The history of acupuncture is very interesting. Sharpened stones found in China point to the origins of acupuncture. These stones are called bian shi. Metal needles replaced stone needles during the Han dynasty in the second century BCE.
But finding the origins of acupuncture is perhaps not that simple. Interestingly Otzi the iceman a five thousand year old mummy was discovered with group of tattoos around his body.
These tattoos can be matched to a number of acupuncture points. The tattoos are very similar to ones found in Africa and India. Inuit people tattooed specific joints to stop evil spirits from traveling through highways in the body and causing sickness and disease.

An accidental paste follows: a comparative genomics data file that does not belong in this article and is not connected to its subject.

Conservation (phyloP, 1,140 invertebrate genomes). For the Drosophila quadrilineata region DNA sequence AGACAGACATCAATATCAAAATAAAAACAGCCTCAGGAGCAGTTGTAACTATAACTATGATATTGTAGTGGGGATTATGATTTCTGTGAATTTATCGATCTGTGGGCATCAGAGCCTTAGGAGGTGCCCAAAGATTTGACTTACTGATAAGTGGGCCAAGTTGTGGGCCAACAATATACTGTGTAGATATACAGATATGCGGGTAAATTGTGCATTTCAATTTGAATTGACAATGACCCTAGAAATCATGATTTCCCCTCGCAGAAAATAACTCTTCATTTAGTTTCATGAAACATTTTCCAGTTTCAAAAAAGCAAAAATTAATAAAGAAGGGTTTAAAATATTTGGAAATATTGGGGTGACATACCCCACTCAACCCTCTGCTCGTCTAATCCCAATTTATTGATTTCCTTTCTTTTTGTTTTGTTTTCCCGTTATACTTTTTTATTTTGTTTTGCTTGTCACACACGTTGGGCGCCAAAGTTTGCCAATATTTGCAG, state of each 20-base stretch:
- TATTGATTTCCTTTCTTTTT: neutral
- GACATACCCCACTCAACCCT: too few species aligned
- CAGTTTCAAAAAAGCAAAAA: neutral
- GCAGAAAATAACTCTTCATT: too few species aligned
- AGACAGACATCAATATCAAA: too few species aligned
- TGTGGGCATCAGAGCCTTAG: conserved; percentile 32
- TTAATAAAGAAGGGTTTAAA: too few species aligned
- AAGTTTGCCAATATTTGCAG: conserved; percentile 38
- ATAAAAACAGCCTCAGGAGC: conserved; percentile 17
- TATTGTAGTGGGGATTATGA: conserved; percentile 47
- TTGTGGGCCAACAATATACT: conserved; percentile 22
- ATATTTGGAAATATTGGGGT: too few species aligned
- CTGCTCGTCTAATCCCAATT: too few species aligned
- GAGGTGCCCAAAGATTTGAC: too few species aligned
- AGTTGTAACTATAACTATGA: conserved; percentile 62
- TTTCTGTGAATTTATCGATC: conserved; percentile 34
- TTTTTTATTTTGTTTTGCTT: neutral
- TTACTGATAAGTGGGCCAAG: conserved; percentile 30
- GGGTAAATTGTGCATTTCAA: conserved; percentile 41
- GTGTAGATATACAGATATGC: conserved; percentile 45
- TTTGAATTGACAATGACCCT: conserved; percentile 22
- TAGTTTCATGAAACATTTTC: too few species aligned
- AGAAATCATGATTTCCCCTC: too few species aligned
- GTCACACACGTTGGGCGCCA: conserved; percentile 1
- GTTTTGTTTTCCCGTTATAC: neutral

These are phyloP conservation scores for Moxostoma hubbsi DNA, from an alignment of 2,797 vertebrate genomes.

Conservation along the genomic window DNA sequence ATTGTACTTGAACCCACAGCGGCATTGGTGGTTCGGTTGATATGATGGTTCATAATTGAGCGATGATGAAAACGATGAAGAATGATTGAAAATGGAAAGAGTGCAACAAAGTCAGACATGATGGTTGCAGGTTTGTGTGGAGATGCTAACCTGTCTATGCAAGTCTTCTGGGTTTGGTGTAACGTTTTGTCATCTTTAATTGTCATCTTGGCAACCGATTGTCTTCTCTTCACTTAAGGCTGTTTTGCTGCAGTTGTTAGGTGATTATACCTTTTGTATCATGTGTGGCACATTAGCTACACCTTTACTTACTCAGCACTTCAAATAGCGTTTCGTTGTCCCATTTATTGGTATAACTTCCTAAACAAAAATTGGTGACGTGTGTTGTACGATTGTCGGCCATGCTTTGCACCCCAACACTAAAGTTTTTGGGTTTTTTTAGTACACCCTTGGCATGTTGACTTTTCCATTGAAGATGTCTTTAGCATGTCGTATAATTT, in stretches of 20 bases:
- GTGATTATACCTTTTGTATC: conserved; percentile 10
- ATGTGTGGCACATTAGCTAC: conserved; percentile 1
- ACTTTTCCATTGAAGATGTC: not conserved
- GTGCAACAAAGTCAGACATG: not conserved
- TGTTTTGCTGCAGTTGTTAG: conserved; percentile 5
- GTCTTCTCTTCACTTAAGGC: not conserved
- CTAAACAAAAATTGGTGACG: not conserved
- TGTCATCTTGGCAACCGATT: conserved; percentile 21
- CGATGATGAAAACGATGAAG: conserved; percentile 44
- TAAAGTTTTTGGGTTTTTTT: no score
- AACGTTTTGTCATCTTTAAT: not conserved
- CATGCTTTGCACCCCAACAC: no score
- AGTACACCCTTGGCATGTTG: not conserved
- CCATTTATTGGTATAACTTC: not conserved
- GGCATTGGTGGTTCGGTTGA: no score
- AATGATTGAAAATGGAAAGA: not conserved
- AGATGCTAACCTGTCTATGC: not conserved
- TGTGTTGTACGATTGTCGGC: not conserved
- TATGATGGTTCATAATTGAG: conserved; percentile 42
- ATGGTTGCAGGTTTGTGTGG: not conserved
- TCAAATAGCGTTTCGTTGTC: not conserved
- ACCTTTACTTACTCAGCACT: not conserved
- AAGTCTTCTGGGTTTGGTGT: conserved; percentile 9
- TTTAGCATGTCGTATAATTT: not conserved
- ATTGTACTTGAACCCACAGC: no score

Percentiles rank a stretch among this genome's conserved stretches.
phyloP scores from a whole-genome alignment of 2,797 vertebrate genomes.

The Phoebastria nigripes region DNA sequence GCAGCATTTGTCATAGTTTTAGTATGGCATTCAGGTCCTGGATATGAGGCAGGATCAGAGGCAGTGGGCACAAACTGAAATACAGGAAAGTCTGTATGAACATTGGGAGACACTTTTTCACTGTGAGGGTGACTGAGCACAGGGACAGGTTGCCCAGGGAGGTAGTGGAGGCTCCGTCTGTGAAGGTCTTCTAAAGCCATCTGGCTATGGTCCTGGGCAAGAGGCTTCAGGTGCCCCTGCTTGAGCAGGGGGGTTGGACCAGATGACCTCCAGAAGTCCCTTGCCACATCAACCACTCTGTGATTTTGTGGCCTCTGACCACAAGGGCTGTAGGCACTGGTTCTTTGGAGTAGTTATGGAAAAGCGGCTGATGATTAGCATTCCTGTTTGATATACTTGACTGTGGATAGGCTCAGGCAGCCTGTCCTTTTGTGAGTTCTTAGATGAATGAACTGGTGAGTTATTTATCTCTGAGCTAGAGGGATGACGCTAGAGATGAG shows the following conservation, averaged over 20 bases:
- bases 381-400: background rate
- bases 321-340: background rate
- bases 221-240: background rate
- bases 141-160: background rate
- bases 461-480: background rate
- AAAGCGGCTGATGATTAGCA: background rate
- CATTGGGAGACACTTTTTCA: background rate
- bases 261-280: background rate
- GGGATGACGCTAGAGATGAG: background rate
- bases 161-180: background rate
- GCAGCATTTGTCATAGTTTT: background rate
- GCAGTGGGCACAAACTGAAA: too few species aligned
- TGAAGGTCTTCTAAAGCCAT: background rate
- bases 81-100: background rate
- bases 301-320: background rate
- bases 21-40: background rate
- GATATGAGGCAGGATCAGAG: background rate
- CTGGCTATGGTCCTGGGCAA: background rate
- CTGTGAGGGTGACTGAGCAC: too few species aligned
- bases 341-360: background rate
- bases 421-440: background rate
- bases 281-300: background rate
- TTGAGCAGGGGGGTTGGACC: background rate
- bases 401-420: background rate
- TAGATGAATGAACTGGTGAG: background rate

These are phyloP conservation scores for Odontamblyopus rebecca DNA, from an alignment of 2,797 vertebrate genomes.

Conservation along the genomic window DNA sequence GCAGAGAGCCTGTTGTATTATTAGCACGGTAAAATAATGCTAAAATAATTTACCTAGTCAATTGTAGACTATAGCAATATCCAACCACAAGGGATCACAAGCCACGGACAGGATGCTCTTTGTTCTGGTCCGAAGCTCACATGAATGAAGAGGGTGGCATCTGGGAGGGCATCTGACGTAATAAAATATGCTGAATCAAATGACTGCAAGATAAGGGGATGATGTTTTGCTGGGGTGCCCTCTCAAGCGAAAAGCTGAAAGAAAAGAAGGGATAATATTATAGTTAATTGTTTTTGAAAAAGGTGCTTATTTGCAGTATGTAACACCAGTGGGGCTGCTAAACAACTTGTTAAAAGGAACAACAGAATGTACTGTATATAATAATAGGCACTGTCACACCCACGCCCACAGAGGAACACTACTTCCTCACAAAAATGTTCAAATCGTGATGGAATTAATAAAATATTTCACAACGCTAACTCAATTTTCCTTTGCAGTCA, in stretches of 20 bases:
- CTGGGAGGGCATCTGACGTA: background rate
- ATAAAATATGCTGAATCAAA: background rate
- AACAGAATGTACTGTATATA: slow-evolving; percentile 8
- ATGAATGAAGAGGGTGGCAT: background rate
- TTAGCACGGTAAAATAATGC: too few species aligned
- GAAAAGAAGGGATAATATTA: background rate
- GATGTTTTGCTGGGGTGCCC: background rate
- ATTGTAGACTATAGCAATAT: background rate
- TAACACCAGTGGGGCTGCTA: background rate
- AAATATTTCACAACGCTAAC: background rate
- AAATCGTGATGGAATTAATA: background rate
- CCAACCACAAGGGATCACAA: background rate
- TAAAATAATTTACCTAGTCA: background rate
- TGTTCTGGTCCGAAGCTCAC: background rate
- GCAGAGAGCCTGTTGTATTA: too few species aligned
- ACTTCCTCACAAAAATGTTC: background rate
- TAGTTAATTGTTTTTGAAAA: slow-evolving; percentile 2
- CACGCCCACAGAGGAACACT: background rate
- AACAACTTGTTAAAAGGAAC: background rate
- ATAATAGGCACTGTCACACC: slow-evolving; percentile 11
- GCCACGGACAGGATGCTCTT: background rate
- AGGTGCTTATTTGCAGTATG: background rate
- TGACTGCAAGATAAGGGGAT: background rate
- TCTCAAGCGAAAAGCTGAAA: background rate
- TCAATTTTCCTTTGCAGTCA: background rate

The Egyptian ebers papyrus describes a channels and vessels system which resembles the Chinese acupuncture system. The papyurus can be seen in the British museum.
It is a little known fact that an early form of acupuncture was practiced in Ayurvedic medicine, it was taught in ancient universities such as Takshashila and Nalanda in India. Metal acupuncture needles have been excavated at both these sites.
The huangidi compiled between 305 and 205 BC is the first medical text describing acupuncture.
After the Chinese civil war, the leaders of the communist party poured scorn on acupuncture and all Chinese medicine they dismissed it as backward, superstitious nonsense while claiming the way forward was science.
Mao reversed the decision later on and gave his blessing to Chinese medicine. In the 1950's Mao had Chinese medicines theory rewritten in response to claims that Chinese medicine and science lacked unity.